"Jesse James" traces the moments between a neighbor's phone call and the arrival of the police, when Jesse and his lover test the boundaries of their relationship and come face to face not just with what they are losing but with what they have already lost -- when Jesse can no longer save his relationship but only himself.
Director Biography - Josef Steiff
Raised in rural Appalachia and a former licensed social worker, writer/filmmaker Josef Steiff creates work that reflects his interest in the ways that people struggle to make personal sense out of random, impersonal events. Exhibiting in the United States, Europe, and Asia, his film work includes directing the award-winning shorts Borders, Catching Fire, Indian Summer, Eclipse, and I Like My Boyfriend Drunk as well as the documentary, How Will I Tell? Surviving Sexual Assault. He has produced the short films Safe Word and The Quit (directed by Todd Lillethun) and served as general crew on Michael Moore’s Roger & Me and Wendy Weinberg’s Academy Award nominated documentary, Beyond Imagining. Steiff’s feature work includes writing/directing The Other One (winner of 4 Indie Awards), writing/directing the last chapter of the Split Pillow experiment in collaborative filmmaking SoulMaid, producing Rhapsody (directed by Mark Bessenger), and line producing More Beautiful Than A Flower for MBC Television, the first Korean feature-length film to deal openly with physical disabilities. Steiff is a graduate of Ohio University School of Film and currently a Professor of Cinema and Television Arts at Columbia College Chicago.
“Write what you know.” That’s the mantra, right? When I started film school, “Jesse James” was the story I knew. The story I had to tell. The story I had the experience to tell. But I wasn’t ready. I wasn’t ready to talk about my first boyfriend. So instead I made films about the VietNam War, AIDS, sexual assault. Until now. Last year, I published an account of the event at the core of “Jesse James” in the creative nonfiction journal Hinterland (“Flashpoint”). Watching this film in the editing room, my face burns hot with shame and vulnerability. Even after all these years, those feelings remain closer to the surface than I could imagine.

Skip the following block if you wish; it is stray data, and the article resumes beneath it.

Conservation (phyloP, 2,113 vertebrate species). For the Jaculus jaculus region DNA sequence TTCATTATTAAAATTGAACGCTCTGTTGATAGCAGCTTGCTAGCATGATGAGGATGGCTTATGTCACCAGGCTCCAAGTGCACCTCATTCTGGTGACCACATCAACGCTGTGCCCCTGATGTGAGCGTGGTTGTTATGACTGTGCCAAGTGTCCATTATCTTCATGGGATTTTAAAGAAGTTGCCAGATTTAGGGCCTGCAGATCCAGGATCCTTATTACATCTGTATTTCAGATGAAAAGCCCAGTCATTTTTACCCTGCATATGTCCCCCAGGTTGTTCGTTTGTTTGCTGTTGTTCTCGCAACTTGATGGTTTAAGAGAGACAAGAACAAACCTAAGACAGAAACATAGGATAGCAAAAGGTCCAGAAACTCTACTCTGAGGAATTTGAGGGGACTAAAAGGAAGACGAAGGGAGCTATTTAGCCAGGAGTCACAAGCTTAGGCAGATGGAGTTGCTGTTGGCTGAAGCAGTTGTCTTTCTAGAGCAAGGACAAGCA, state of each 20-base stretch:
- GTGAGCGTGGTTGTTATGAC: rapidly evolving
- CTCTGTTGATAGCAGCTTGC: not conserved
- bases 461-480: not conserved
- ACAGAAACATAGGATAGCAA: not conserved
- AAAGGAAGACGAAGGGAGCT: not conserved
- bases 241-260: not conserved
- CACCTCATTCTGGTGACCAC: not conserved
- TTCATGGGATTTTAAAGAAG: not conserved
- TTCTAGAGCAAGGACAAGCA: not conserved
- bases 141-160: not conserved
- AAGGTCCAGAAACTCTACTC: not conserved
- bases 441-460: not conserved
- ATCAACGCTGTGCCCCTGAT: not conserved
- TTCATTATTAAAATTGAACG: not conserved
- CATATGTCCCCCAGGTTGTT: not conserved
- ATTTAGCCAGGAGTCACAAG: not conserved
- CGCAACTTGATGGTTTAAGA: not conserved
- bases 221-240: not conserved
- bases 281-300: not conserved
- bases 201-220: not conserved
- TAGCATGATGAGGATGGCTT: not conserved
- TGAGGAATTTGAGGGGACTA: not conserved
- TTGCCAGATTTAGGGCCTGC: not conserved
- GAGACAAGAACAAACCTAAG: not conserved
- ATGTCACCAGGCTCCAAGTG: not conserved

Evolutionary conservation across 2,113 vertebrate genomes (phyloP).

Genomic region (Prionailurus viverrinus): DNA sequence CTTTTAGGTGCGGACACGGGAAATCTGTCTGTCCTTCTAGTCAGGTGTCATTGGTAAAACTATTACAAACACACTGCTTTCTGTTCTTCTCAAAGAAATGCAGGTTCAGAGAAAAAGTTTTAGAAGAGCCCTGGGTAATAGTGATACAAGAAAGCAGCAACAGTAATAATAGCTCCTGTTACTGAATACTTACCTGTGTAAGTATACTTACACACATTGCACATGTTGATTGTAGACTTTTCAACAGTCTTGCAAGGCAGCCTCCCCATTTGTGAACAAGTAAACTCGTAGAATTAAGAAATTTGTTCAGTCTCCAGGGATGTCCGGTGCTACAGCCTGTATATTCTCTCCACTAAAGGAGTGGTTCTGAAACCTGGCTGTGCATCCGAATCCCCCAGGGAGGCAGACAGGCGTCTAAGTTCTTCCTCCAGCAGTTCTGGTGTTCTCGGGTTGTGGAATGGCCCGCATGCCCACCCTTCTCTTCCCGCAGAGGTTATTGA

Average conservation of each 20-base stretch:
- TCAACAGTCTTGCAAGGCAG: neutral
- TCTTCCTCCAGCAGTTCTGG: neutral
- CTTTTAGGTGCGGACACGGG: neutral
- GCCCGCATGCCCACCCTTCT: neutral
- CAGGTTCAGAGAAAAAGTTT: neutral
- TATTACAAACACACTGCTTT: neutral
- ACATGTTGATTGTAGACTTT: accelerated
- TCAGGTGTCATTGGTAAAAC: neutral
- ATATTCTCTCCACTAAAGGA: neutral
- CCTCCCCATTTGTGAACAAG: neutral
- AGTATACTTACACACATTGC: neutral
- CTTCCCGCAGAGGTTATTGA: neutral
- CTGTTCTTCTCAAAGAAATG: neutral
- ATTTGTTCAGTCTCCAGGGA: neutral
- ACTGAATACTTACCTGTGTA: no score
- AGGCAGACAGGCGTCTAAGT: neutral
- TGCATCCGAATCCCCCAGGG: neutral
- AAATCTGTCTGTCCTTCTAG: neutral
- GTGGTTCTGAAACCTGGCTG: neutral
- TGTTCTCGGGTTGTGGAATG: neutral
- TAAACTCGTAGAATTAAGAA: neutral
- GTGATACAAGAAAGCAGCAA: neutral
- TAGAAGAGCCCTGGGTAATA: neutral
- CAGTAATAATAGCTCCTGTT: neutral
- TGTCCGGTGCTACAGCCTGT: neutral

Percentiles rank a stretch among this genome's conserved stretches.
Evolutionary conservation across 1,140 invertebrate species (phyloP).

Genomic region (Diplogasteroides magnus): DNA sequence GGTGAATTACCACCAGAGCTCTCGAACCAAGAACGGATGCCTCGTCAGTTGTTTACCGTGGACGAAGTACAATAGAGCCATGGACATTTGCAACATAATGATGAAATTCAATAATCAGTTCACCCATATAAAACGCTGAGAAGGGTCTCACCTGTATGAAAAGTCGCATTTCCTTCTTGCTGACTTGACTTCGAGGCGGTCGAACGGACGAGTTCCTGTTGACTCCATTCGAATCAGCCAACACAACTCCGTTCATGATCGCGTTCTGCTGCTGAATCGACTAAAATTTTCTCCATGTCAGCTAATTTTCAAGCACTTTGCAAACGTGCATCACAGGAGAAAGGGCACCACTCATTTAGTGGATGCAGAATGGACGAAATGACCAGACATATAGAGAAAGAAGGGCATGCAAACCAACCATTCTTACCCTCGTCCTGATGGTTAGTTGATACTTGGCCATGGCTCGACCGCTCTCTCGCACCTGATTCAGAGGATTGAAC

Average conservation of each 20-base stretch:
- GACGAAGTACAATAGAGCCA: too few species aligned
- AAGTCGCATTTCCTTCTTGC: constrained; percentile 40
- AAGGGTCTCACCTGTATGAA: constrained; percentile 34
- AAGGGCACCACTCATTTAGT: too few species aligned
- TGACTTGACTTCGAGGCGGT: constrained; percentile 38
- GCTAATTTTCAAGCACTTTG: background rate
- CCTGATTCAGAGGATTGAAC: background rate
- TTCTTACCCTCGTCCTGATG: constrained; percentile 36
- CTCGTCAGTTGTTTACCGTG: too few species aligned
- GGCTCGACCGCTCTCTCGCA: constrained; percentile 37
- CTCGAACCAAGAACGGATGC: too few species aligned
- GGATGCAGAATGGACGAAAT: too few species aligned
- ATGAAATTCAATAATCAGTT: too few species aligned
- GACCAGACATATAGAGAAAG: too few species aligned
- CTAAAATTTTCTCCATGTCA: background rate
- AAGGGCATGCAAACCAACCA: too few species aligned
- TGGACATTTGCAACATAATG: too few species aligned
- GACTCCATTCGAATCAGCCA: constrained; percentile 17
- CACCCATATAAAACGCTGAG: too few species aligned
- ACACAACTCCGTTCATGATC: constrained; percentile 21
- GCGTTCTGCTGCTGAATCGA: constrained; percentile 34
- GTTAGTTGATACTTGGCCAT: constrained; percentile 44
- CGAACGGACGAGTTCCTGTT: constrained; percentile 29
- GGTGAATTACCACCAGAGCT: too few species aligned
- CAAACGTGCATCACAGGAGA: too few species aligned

Just as in heterosexual relationships, domestic violence in queer relationships is often hidden, at least until it can be no longer. My hope is that “Jesse James” serves as a reminder that love is complex and complicated; that domestic violence among gay couples does exist even if it is not readily visible.
"Jesse James" weaves Greek mythology with other types of cultural stories, such as the fable of Jack and the Beanstalk and the outlaw west of Jesse James. These allusions form a child-like world as the young boy in the film might perceive it, but just as it is in those fairytales and legends, the world is fraught with danger and risk. More importantly, it is a world where strength and goodness can prevail.